While there is a clear disappointment on the first two areas — job security and social welfare spending — the government’s approach on choosing ‘expansion’ over ‘consolidation’ on the third — fiscal consolidation — seems measured, writes the author.
Deepanshu Mohan, Associate Professor and Director at the Centre for New Economics Studies, Jindal School of Liberal Arts and Humanities, O.P. Jindal Global University, Sonipat, Haryana, India.
Finance minister Nirmala Sitharaman started the innings of her much-awaited 2022 budget speech by emphasising her macro-fiscal priorities.
Thus, we were treated to terms such as a vision of ‘India at 100’, in areas of ‘inclusive development’, ‘productivity enhancement’, ‘sunrise opportunities’, ‘energy transition’, ‘climate change’ and ‘PM Gati Shakti’.
The PM Gati Shakti Programme identified seven engines of growth: roads, railways, airports, ports, mass transport, waterways and logistics infrastructure. It appears these are the ‘engines of growth’ that the government feels committed to.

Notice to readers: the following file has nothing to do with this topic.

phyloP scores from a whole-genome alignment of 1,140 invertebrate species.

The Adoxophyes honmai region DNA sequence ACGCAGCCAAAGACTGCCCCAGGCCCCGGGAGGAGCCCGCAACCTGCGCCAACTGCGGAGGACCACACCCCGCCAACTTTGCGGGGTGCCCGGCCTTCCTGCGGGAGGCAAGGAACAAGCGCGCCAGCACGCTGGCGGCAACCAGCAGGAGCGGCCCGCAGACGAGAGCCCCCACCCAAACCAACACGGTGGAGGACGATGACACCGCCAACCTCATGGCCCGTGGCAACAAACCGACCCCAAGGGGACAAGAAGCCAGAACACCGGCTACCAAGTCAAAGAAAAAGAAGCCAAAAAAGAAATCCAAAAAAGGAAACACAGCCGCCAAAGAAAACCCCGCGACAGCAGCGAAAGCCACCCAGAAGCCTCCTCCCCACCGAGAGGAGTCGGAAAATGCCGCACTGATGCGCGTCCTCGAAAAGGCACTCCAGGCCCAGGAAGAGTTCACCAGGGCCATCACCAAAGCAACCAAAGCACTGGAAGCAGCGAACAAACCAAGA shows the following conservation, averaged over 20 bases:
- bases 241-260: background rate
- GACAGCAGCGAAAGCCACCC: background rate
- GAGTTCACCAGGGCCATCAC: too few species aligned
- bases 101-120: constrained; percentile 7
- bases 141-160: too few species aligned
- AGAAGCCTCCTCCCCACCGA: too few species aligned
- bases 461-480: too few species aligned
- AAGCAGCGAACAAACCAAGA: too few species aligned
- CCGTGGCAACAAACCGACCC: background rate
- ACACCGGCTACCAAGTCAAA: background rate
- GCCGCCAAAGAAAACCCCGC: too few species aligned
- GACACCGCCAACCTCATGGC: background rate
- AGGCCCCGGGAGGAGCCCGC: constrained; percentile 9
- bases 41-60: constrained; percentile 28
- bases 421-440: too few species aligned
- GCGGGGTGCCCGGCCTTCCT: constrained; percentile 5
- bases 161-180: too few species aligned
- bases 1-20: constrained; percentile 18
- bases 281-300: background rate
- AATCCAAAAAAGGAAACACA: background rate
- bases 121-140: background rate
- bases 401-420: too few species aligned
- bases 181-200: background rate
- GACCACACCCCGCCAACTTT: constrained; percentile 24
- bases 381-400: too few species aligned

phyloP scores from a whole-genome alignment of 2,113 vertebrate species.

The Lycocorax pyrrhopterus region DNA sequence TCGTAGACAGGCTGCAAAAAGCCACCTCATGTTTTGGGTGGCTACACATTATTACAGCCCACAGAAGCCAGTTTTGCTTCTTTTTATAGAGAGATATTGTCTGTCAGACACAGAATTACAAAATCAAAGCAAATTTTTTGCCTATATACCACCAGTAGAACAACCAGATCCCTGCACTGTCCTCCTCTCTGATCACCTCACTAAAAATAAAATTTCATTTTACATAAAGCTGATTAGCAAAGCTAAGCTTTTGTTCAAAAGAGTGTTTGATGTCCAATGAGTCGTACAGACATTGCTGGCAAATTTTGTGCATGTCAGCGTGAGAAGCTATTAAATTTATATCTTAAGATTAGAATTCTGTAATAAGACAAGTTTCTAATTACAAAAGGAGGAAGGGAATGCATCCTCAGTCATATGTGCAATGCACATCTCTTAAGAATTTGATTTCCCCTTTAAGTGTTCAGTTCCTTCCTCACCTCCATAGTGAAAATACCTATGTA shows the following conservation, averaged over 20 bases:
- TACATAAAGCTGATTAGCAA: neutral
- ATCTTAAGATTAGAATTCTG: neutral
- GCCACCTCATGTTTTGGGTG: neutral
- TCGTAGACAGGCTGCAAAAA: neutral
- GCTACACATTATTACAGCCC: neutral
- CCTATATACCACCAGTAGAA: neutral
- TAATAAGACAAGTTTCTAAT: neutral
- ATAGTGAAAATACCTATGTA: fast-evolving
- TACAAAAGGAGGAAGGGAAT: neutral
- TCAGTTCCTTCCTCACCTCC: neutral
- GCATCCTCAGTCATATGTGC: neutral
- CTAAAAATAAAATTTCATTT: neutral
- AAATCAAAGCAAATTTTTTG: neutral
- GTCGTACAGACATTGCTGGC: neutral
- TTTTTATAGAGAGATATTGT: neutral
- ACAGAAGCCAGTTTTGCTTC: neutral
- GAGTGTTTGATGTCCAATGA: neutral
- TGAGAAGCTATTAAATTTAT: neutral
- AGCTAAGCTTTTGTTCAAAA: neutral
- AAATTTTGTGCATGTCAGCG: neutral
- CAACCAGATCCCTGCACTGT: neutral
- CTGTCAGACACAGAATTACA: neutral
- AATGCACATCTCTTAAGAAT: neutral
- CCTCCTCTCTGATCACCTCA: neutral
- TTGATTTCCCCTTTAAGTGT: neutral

To enable a clearer understanding and reading of all key announcements made, it would be better to focus this analysis on three broader areas – job creation-job security, social welfare spending priorities (given the impact seen on vulnerable sections from COVID-19), and in identifying a clear fiscal consolidation plan.
On the first two areas (job security, social welfare spending), there is a clear disappointment.
On the third (fiscal consolidation), the government’s approach on choosing ‘expansion’ over ‘consolidation’ seems measured, but lacks clarity in terms of details on allocative redistribution of additional capex to states, and in enhancing capabilities of states to ‘spend’ and ‘consolidate’ more through the Centre.
Published in: The Wire
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